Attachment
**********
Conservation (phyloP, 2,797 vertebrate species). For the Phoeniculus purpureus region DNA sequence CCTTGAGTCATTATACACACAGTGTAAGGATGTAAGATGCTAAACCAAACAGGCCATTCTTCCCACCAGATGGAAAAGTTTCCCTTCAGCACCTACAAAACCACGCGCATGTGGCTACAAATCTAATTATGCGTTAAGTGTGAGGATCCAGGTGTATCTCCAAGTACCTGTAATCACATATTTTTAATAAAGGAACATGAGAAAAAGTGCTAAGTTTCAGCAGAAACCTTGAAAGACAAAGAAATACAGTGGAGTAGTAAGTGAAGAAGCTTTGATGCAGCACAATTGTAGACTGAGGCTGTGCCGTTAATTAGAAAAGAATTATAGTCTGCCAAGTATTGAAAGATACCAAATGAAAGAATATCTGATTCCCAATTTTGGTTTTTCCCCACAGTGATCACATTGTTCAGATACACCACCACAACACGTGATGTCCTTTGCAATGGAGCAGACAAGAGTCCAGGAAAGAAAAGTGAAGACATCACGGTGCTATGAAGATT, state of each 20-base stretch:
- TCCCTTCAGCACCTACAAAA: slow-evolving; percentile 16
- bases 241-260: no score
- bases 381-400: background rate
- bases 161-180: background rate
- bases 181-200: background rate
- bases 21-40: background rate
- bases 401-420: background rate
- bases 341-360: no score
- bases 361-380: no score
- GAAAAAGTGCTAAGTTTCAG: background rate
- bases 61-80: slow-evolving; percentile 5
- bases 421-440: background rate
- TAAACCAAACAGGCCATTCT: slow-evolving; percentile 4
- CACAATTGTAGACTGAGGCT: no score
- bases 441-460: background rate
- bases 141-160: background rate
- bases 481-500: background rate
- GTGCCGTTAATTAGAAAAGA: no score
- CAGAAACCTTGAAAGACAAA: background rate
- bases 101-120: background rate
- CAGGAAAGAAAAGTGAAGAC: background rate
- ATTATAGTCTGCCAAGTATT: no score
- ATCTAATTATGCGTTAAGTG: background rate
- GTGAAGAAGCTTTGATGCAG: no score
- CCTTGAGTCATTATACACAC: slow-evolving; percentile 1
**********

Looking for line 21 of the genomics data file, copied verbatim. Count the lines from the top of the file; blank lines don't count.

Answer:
- bases 101-120: background rate